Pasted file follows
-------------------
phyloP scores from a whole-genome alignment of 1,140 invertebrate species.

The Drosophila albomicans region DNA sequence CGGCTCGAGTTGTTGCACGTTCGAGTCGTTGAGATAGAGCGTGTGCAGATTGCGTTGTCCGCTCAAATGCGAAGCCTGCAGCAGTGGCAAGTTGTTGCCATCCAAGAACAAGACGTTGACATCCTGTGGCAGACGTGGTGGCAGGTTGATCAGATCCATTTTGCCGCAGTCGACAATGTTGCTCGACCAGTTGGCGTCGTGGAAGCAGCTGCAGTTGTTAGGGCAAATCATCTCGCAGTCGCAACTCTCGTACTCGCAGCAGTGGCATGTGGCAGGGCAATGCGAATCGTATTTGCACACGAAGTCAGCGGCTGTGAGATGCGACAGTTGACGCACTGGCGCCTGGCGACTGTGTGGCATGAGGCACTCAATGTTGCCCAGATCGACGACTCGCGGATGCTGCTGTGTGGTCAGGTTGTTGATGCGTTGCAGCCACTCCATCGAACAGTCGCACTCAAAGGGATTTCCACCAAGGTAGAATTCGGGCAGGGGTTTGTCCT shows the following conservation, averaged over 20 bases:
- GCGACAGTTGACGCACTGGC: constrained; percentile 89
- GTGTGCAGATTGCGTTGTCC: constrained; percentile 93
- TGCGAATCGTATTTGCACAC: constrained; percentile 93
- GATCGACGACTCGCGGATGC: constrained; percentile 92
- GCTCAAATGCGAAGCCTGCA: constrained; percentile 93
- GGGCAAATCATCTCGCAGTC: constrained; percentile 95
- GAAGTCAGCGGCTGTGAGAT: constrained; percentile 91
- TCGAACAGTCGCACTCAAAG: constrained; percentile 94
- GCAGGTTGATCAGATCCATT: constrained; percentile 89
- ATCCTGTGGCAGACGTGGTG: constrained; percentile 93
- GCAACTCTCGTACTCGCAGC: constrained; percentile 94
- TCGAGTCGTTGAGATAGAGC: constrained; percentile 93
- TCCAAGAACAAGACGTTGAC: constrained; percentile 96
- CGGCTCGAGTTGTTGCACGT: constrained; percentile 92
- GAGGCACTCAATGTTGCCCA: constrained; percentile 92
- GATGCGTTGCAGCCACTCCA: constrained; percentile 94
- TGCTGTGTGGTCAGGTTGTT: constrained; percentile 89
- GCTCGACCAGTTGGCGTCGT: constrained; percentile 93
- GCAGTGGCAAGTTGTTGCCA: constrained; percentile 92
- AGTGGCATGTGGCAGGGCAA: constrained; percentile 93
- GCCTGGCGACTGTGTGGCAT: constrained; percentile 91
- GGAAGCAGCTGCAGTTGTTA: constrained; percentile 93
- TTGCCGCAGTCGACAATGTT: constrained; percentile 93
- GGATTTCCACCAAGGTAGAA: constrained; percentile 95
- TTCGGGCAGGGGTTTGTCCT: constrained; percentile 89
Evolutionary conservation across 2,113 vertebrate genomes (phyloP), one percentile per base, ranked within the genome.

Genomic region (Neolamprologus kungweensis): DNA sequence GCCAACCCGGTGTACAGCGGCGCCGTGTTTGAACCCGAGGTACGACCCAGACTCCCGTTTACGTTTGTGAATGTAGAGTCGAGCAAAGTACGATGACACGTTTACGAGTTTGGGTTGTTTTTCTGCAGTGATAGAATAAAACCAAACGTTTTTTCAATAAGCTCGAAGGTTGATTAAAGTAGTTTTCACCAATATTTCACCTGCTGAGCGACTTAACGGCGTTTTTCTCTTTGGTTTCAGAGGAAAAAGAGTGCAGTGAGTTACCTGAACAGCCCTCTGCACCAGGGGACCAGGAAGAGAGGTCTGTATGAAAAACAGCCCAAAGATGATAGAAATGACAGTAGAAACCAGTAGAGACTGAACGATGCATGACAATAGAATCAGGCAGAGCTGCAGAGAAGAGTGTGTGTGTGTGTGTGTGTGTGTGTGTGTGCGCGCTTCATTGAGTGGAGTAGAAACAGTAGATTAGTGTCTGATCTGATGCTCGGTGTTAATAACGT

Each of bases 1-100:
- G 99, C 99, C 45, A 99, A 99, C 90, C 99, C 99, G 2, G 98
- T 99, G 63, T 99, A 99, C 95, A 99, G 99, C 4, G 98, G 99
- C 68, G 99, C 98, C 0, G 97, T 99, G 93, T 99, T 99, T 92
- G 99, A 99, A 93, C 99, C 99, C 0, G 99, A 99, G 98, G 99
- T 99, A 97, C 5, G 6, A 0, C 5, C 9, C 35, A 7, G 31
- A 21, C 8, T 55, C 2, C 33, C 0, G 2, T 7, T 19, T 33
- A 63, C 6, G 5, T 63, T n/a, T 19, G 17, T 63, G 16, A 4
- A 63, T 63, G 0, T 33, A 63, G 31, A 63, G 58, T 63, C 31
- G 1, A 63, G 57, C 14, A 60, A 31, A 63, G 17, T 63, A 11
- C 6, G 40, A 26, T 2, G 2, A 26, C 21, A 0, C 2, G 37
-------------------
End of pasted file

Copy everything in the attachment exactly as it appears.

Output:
phyloP scores from a whole-genome alignment of 1,140 invertebrate species.

The Drosophila albomicans region DNA sequence CGGCTCGAGTTGTTGCACGTTCGAGTCGTTGAGATAGAGCGTGTGCAGATTGCGTTGTCCGCTCAAATGCGAAGCCTGCAGCAGTGGCAAGTTGTTGCCATCCAAGAACAAGACGTTGACATCCTGTGGCAGACGTGGTGGCAGGTTGATCAGATCCATTTTGCCGCAGTCGACAATGTTGCTCGACCAGTTGGCGTCGTGGAAGCAGCTGCAGTTGTTAGGGCAAATCATCTCGCAGTCGCAACTCTCGTACTCGCAGCAGTGGCATGTGGCAGGGCAATGCGAATCGTATTTGCACACGAAGTCAGCGGCTGTGAGATGCGACAGTTGACGCACTGGCGCCTGGCGACTGTGTGGCATGAGGCACTCAATGTTGCCCAGATCGACGACTCGCGGATGCTGCTGTGTGGTCAGGTTGTTGATGCGTTGCAGCCACTCCATCGAACAGTCGCACTCAAAGGGATTTCCACCAAGGTAGAATTCGGGCAGGGGTTTGTCCT shows the following conservation, averaged over 20 bases:
- GCGACAGTTGACGCACTGGC: constrained; percentile 89
- GTGTGCAGATTGCGTTGTCC: constrained; percentile 93
- TGCGAATCGTATTTGCACAC: constrained; percentile 93
- GATCGACGACTCGCGGATGC: constrained; percentile 92
- GCTCAAATGCGAAGCCTGCA: constrained; percentile 93
- GGGCAAATCATCTCGCAGTC: constrained; percentile 95
- GAAGTCAGCGGCTGTGAGAT: constrained; percentile 91
- TCGAACAGTCGCACTCAAAG: constrained; percentile 94
- GCAGGTTGATCAGATCCATT: constrained; percentile 89
- ATCCTGTGGCAGACGTGGTG: constrained; percentile 93
- GCAACTCTCGTACTCGCAGC: constrained; percentile 94
- TCGAGTCGTTGAGATAGAGC: constrained; percentile 93
- TCCAAGAACAAGACGTTGAC: constrained; percentile 96
- CGGCTCGAGTTGTTGCACGT: constrained; percentile 92
- GAGGCACTCAATGTTGCCCA: constrained; percentile 92
- GATGCGTTGCAGCCACTCCA: constrained; percentile 94
- TGCTGTGTGGTCAGGTTGTT: constrained; percentile 89
- GCTCGACCAGTTGGCGTCGT: constrained; percentile 93
- GCAGTGGCAAGTTGTTGCCA: constrained; percentile 92
- AGTGGCATGTGGCAGGGCAA: constrained; percentile 93
- GCCTGGCGACTGTGTGGCAT: constrained; percentile 91
- GGAAGCAGCTGCAGTTGTTA: constrained; percentile 93
- TTGCCGCAGTCGACAATGTT: constrained; percentile 93
- GGATTTCCACCAAGGTAGAA: constrained; percentile 95
- TTCGGGCAGGGGTTTGTCCT: constrained; percentile 89
Evolutionary conservation across 2,113 vertebrate genomes (phyloP), one percentile per base, ranked within the genome.

Genomic region (Neolamprologus kungweensis): DNA sequence GCCAACCCGGTGTACAGCGGCGCCGTGTTTGAACCCGAGGTACGACCCAGACTCCCGTTTACGTTTGTGAATGTAGAGTCGAGCAAAGTACGATGACACGTTTACGAGTTTGGGTTGTTTTTCTGCAGTGATAGAATAAAACCAAACGTTTTTTCAATAAGCTCGAAGGTTGATTAAAGTAGTTTTCACCAATATTTCACCTGCTGAGCGACTTAACGGCGTTTTTCTCTTTGGTTTCAGAGGAAAAAGAGTGCAGTGAGTTACCTGAACAGCCCTCTGCACCAGGGGACCAGGAAGAGAGGTCTGTATGAAAAACAGCCCAAAGATGATAGAAATGACAGTAGAAACCAGTAGAGACTGAACGATGCATGACAATAGAATCAGGCAGAGCTGCAGAGAAGAGTGTGTGTGTGTGTGTGTGTGTGTGTGTGTGCGCGCTTCATTGAGTGGAGTAGAAACAGTAGATTAGTGTCTGATCTGATGCTCGGTGTTAATAACGT

Each of bases 1-100:
- G 99, C 99, C 45, A 99, A 99, C 90, C 99, C 99, G 2, G 98
- T 99, G 63, T 99, A 99, C 95, A 99, G 99, C 4, G 98, G 99
- C 68, G 99, C 98, C 0, G 97, T 99, G 93, T 99, T 99, T 92
- G 99, A 99, A 93, C 99, C 99, C 0, G 99, A 99, G 98, G 99
- T 99, A 97, C 5, G 6, A 0, C 5, C 9, C 35, A 7, G 31
- A 21, C 8, T 55, C 2, C 33, C 0, G 2, T 7, T 19, T 33
- A 63, C 6, G 5, T 63, T n/a, T 19, G 17, T 63, G 16, A 4
- A 63, T 63, G 0, T 33, A 63, G 31, A 63, G 58, T 63, C 31
- G 1, A 63, G 57, C 14, A 60, A 31, A 63, G 17, T 63, A 11
- C 6, G 40, A 26, T 2, G 2, A 26, C 21, A 0, C 2, G 37